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Research project

Knowledge Transfer Secondment: Bayesian learning with complex computer models

Project overview

Pharmaceutical and chemical sciences regularly face the challenge of learning about complex processes using data collected from statistically designed experiments. When these data are too complex to be modelled by low-order polynomials and insufficient mechanistic knowledge exists to build physical models, more sophisticated statistical learning methods are required.

Bayesian learning, using data-driven nonparametric models, starts from prior beliefs, formulated in a prior distribution, and uses collected data to update uncertainty about the system under study via Bayes theorem. Use of these probabilistic models, which provide realistic and accurate uncertainty quantification, can lead to better exploitation of industrial and business data, and hence more reliable science, lower development costs and faster time to market.

The most common tool for nonparametric Bayesian learning is the Gaussian process. Much research effort and application resource has been expended in developing and demonstrating efficient modelling methodologies for a variety of data. However, there is considerably less research into, and fewer applications of, the design of experiments for Bayesian learning. As data collection in many industrial processes, particularly in pharmaceutical science, is expensive and time consuming, collection of the minimum amount of most informative data is vital to successful practical exploitation of Bayesian learning.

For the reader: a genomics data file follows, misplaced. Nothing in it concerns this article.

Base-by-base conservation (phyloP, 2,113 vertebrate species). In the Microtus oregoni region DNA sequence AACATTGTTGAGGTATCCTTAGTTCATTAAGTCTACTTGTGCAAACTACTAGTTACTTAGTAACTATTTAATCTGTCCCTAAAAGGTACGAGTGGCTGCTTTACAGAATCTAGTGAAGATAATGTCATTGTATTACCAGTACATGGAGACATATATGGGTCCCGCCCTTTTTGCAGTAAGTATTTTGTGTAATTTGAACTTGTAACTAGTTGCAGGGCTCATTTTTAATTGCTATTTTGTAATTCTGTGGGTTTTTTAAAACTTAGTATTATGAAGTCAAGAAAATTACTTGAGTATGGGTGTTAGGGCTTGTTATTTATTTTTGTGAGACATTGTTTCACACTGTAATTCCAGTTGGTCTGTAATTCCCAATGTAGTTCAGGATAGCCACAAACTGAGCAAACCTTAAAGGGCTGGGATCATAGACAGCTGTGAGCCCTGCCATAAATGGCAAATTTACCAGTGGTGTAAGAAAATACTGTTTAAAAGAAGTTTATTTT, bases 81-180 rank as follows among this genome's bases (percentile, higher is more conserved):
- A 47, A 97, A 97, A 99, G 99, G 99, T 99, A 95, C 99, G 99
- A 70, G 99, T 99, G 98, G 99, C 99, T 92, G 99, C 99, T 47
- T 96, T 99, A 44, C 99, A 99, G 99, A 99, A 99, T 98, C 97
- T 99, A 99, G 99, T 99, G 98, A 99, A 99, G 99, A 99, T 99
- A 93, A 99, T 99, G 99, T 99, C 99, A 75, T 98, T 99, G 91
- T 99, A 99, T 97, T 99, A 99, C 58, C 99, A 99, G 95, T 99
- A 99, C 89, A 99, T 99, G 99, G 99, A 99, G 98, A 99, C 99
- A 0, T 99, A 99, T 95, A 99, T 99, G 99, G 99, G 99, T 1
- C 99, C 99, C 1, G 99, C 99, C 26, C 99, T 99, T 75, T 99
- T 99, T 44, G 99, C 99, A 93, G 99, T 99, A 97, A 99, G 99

This project will look at industrial applications of Gaussian process-based Bayesian learning supplier by GlaxoSmithKline, including from chemical development and manufacturing and computational chemistry.


Lead researcher

Professor Dave Woods

Professor of Statistics

Research interests

  • Design of experiments
  • Bayesian statistics
  • Statistical computing

Collaborating research institutes, centres and groups

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